Cazadores Blanco (Final Grade: B)
The strongest aroma of the five tequilas — it was almost pungent on the nose — but the lightest flavor. Very smooth, with the only heat coming on the brief finish. Certainly not bad, but not much point in sipping it. Clearly designed for mixing, and it made delicious Margaritas.
The Avión Silver was easily the winner of the taste test — it stood out from the pack with its delicious taste and smooth character. It's the one I would go to first for a sipping tequila. It was also the most expensive, so this is an example of getting what you pay for.
I wouldn't hesitate to use any of these five tequilas in a cocktail. All of them have the agave flavor that you want from a tequila and are very mixable. At its price point – I've seen it on sale for around $16 – the Camarena Silver would be hard to beat. I would recommend the Cazadores Blanco to those drinkers who aren't "tequila fans" and are looking for something lighter in their drinks.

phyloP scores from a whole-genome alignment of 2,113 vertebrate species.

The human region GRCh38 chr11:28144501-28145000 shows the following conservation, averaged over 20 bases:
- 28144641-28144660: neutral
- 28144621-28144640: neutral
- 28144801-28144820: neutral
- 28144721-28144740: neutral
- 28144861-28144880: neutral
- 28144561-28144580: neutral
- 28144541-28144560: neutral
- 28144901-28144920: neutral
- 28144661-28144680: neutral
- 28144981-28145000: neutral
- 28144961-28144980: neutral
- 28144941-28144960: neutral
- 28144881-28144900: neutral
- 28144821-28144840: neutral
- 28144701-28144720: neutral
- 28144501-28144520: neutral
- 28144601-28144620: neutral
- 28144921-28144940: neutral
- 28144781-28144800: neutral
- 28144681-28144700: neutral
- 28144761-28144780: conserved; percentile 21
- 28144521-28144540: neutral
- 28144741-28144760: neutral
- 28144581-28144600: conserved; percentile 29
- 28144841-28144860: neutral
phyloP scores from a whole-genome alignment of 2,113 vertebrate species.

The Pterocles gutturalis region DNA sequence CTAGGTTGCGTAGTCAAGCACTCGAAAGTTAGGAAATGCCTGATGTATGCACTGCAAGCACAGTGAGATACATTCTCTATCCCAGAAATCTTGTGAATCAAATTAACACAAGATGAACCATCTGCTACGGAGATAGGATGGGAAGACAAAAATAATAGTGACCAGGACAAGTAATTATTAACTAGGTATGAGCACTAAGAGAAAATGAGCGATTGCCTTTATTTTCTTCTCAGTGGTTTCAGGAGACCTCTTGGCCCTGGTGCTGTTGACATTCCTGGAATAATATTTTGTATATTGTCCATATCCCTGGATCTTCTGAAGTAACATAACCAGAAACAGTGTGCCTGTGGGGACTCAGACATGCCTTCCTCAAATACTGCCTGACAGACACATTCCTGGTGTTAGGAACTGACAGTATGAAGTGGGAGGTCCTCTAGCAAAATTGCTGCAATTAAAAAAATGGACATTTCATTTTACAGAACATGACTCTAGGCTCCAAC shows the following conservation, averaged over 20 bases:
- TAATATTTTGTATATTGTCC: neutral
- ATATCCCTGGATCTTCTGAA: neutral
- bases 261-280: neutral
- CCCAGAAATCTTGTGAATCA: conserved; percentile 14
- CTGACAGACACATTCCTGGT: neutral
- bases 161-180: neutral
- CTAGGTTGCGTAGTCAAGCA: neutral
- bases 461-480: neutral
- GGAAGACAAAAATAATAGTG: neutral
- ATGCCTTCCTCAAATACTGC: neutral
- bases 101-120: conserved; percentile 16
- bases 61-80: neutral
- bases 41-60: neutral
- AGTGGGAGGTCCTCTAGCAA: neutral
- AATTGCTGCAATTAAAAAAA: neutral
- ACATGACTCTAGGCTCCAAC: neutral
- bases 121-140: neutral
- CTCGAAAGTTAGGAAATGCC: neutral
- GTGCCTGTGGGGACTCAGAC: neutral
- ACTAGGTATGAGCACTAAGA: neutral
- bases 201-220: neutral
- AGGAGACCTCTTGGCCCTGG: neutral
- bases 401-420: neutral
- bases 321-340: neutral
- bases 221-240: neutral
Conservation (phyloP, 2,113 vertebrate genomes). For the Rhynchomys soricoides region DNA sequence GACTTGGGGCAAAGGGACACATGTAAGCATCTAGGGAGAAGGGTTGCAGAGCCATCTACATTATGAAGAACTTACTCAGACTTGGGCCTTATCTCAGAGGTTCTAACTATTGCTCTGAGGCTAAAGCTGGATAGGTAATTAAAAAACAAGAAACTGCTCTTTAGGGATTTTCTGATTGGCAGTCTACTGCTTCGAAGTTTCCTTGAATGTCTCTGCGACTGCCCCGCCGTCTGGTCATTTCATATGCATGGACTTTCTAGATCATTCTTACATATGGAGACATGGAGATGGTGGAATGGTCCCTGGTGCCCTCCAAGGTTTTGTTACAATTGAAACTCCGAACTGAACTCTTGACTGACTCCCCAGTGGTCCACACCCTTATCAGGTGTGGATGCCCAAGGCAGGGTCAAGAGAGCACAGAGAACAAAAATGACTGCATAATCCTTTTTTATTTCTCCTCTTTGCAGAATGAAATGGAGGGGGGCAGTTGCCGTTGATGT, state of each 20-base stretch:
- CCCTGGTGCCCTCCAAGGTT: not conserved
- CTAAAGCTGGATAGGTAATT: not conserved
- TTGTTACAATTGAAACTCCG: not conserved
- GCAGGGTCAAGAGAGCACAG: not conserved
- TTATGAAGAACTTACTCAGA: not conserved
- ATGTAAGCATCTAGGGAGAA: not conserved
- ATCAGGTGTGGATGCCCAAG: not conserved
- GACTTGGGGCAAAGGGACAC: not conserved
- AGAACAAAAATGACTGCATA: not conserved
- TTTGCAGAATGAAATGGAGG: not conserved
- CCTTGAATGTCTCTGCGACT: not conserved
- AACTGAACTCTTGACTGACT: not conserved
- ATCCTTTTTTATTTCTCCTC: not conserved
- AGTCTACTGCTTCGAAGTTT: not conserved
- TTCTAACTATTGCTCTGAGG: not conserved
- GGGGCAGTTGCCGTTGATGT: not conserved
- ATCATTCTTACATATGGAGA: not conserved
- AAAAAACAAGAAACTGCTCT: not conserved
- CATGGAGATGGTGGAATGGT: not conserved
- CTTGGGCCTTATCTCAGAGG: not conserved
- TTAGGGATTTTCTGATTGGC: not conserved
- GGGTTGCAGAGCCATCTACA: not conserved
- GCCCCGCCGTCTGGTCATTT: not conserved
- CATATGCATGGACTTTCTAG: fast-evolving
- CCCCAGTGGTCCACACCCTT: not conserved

Here's my Margarita recipe, so you can try some of your own:
1 1/2 oz Tequila 1 oz Triple Sec 1/2 oz Lime Juice
Shake with ice, then strain into an ice-filled rocks glass.
Make sure you use a good quality Triple Sec. Cointreau is the gold standard, although I used Patrón Citrónge this time around and it worked very well.
My wife brought a giant watermelon home from the store. Naturally, my first thought was, "Make a drink out of it!" The challenge was that, to my mind, the flavor of watermelon doesn't naturally lend itself to a lot of different combinations. So I decided to stick with something simple and make a Margarita out of it. Plus, I was hot and wanted to make something that would help me cool down.
Frozen Watermelon Margarita
Mix in a blender:
1 cup Watermelon, cut in cubes 4 oz Tequila 2 oz Triple Sec 2 oz Fresh Lime Juice 1 oz Simple Syrup (optional) 1 cup Ice
Makes 2 drinks.
Ordinarily I don't think you'd need to add the simple syrup. Even with the dilution caused by the ice and the watermelon, the Triple Sec and the melon itself should provide enough sweetness. However, with this being an end-of-season watermelon, it didn't have as much flavor as you'd get from a better piece of produce, so I needed to balance out the sourness of the lime.
Still, a refreshing drink for a hot day. Now bring on some football! (This drink has left me feeling just a bit less than masculine.)